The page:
The Dark Clouds of Cloud Computing

The Cloud offers a great many benefits; however depending on your company’s needs, these benefits may cost your company more than any cost savings or new features. So before saying yes please consider the following.

Buying cloud service means more demand for bandwidth. For many this is hidden cost. As telecommunication companies roll these products out to their sales representatives they point out that these new services will cause an immediate demand for more bandwidth and of course they know just the place you can buy that bandwidth. I have always thought of bandwidth as being a form of a legalized drug, what was enough yesterday will not meet your needs tomorrow. Cloud computing will increase these needs so, before you jump into a new cloud computing contract based on the savings your company is about to get be sure to look at the additional bandwidth costs and demands.

All cloud providers are not equal. Late last year I was invited to tour a cloud provider’s facility in another state. The facility looked secure and the equipment itself was state of the art. However looking up at the ceiling the fire suppression system was a sprinkler system. If they have a fire all the equipment and their customer’s data would be destroyed. Any cloud provider that does not replicate the data to another geographic diverse location is a big risk to the data you are trying to keep secure.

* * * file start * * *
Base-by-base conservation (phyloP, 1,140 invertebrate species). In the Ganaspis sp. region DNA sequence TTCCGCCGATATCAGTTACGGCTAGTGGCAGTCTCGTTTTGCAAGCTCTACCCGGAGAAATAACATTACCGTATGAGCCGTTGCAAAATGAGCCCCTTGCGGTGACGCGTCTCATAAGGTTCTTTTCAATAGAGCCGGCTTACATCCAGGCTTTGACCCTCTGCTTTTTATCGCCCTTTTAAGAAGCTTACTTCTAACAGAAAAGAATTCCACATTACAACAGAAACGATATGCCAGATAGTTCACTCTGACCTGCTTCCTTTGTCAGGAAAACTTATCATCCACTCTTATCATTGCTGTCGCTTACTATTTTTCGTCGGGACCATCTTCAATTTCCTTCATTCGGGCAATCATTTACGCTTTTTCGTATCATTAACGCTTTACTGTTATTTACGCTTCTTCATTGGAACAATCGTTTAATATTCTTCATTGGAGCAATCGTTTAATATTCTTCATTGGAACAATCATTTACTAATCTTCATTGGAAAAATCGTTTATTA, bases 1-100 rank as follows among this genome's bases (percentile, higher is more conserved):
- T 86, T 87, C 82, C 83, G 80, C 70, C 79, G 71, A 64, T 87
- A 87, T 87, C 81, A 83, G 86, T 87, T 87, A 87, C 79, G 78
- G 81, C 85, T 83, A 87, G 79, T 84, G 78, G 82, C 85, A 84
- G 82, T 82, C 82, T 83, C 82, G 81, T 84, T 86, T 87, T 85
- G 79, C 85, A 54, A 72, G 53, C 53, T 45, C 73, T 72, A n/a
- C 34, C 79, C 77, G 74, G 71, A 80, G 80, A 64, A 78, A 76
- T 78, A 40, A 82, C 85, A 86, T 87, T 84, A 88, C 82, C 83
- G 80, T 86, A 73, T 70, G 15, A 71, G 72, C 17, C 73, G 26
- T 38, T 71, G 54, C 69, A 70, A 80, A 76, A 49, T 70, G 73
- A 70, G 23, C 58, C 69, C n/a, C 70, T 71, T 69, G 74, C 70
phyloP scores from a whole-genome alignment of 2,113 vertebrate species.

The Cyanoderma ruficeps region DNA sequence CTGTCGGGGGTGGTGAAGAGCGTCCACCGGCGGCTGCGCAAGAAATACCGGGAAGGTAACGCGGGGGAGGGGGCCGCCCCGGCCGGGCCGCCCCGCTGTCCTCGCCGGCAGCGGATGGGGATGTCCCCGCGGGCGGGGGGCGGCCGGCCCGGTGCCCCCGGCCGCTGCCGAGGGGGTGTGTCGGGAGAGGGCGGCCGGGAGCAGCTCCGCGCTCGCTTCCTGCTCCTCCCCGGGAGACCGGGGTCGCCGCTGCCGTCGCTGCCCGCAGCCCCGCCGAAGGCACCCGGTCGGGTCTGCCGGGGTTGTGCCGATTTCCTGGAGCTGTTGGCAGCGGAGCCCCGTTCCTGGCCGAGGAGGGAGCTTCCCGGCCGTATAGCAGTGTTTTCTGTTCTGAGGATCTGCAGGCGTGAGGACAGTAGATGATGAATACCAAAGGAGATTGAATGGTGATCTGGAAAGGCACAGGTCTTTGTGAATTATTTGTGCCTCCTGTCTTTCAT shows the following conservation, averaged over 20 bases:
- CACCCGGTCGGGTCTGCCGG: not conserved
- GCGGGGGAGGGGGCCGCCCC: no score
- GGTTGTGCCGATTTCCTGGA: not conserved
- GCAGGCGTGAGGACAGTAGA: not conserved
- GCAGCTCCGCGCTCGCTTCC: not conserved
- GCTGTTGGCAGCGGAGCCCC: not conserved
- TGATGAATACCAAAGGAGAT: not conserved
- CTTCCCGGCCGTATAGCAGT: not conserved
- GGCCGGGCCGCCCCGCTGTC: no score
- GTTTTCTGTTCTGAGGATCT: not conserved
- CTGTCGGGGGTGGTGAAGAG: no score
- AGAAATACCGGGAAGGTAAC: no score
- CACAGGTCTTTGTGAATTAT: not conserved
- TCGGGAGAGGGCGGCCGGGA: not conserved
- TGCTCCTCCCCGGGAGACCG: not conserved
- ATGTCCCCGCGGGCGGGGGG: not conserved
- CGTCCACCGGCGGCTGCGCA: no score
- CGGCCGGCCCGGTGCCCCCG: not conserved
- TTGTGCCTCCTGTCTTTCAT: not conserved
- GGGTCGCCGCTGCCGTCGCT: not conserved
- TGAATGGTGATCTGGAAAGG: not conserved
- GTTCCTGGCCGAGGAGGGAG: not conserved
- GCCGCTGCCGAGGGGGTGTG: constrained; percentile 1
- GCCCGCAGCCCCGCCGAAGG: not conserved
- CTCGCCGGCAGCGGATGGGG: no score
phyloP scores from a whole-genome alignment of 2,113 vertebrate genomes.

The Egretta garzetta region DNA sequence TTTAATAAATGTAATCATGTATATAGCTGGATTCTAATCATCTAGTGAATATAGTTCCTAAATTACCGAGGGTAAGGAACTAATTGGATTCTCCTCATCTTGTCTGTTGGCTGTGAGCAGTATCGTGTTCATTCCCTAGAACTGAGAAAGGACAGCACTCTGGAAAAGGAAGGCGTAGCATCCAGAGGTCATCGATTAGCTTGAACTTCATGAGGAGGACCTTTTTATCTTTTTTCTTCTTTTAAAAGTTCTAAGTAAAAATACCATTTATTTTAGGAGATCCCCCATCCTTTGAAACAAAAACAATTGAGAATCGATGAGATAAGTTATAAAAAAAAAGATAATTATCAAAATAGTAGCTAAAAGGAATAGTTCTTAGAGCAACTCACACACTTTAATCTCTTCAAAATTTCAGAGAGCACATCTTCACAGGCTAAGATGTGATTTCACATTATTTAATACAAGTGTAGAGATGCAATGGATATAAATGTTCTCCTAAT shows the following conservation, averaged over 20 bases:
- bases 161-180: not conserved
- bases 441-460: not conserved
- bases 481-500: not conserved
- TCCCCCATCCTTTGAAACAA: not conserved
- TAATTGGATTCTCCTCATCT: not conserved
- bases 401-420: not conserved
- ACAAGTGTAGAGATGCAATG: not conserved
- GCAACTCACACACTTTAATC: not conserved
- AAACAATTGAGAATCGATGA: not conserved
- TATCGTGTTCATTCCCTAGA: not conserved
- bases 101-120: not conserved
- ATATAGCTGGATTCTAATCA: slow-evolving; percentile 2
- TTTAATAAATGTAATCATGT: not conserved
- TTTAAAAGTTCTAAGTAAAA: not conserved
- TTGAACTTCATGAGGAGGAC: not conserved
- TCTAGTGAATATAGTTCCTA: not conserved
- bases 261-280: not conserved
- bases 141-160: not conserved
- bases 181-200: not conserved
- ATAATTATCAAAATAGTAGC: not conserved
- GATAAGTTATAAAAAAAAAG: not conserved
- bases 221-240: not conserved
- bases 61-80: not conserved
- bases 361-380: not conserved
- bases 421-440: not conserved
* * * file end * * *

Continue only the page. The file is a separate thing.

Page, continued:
Your cloud service can only be as good as your connection to the cloud. If you have an unreliable source of bandwidth you may be better off skipping this new cloud thing. Cable service and DSL are services that are shared with other users. Your available bandwidth maybe affected by something as simple as a snow day that leaves kids at home on the Internet rather than in school. If you choose to go the cloud route you may want to consider additional bandwidth from a secondary source to keep your business up and running.

All networks are oversubscribed. This is an ugly truth that can affect your ability to access your data.  Voice and data networks are engineered on mathematical probabilities. For example; if a carrier determines that their overall customers are only using 50% of the bandwidth then the carrier will engineer the network at that 50% level. That’s not an issue until there is a regional or worldwide event makes the probability calculations irrelevant. Add to this all the discussions going on in our government about an ‘Internet kill switch’ and you have a recipe for a very unproductive day or days for your business.

There are many great benefits that the cloud may bring to your business.  We are not saying to avoid cloud services. What we are saying is to be aware of the up and the downside of these offerings.